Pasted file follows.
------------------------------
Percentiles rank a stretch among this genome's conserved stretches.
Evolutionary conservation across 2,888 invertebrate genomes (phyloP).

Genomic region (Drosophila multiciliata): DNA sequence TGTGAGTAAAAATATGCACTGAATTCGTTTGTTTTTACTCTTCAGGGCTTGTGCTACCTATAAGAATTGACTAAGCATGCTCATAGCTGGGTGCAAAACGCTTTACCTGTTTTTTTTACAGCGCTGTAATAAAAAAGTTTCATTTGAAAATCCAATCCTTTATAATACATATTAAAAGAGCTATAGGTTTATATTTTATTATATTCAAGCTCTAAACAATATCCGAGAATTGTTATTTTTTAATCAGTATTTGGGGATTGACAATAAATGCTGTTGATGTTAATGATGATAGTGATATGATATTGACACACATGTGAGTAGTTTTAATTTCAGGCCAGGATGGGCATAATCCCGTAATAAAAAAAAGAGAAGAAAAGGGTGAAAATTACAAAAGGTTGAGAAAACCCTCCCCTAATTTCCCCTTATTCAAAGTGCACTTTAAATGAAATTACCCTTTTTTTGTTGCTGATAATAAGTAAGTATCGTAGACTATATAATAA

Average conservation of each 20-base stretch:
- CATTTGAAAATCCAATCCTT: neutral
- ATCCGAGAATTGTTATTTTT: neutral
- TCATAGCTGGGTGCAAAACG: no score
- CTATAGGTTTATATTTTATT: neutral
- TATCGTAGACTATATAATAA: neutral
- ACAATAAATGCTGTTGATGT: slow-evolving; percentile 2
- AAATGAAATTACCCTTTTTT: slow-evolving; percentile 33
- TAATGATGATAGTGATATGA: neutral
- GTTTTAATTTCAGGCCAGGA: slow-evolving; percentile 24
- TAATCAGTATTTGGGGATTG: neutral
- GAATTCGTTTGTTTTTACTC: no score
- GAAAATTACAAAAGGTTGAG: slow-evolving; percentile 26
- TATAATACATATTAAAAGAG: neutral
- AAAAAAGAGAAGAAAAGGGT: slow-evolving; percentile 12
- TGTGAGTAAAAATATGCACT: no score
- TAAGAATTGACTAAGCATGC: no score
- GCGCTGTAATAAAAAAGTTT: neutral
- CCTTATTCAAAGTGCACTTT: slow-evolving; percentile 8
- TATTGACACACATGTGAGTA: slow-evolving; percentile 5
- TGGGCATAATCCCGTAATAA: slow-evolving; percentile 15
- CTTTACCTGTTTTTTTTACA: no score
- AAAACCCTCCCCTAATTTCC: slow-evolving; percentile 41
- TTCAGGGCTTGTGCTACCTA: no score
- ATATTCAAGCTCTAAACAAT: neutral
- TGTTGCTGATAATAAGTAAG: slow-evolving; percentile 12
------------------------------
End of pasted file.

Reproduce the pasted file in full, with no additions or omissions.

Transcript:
Percentiles rank a stretch among this genome's conserved stretches.
Evolutionary conservation across 2,888 invertebrate genomes (phyloP).

Genomic region (Drosophila multiciliata): DNA sequence TGTGAGTAAAAATATGCACTGAATTCGTTTGTTTTTACTCTTCAGGGCTTGTGCTACCTATAAGAATTGACTAAGCATGCTCATAGCTGGGTGCAAAACGCTTTACCTGTTTTTTTTACAGCGCTGTAATAAAAAAGTTTCATTTGAAAATCCAATCCTTTATAATACATATTAAAAGAGCTATAGGTTTATATTTTATTATATTCAAGCTCTAAACAATATCCGAGAATTGTTATTTTTTAATCAGTATTTGGGGATTGACAATAAATGCTGTTGATGTTAATGATGATAGTGATATGATATTGACACACATGTGAGTAGTTTTAATTTCAGGCCAGGATGGGCATAATCCCGTAATAAAAAAAAGAGAAGAAAAGGGTGAAAATTACAAAAGGTTGAGAAAACCCTCCCCTAATTTCCCCTTATTCAAAGTGCACTTTAAATGAAATTACCCTTTTTTTGTTGCTGATAATAAGTAAGTATCGTAGACTATATAATAA

Average conservation of each 20-base stretch:
- CATTTGAAAATCCAATCCTT: neutral
- ATCCGAGAATTGTTATTTTT: neutral
- TCATAGCTGGGTGCAAAACG: no score
- CTATAGGTTTATATTTTATT: neutral
- TATCGTAGACTATATAATAA: neutral
- ACAATAAATGCTGTTGATGT: slow-evolving; percentile 2
- AAATGAAATTACCCTTTTTT: slow-evolving; percentile 33
- TAATGATGATAGTGATATGA: neutral
- GTTTTAATTTCAGGCCAGGA: slow-evolving; percentile 24
- TAATCAGTATTTGGGGATTG: neutral
- GAATTCGTTTGTTTTTACTC: no score
- GAAAATTACAAAAGGTTGAG: slow-evolving; percentile 26
- TATAATACATATTAAAAGAG: neutral
- AAAAAAGAGAAGAAAAGGGT: slow-evolving; percentile 12
- TGTGAGTAAAAATATGCACT: no score
- TAAGAATTGACTAAGCATGC: no score
- GCGCTGTAATAAAAAAGTTT: neutral
- CCTTATTCAAAGTGCACTTT: slow-evolving; percentile 8
- TATTGACACACATGTGAGTA: slow-evolving; percentile 5
- TGGGCATAATCCCGTAATAA: slow-evolving; percentile 15
- CTTTACCTGTTTTTTTTACA: no score
- AAAACCCTCCCCTAATTTCC: slow-evolving; percentile 41
- TTCAGGGCTTGTGCTACCTA: no score
- ATATTCAAGCTCTAAACAAT: neutral
- TGTTGCTGATAATAAGTAAG: slow-evolving; percentile 12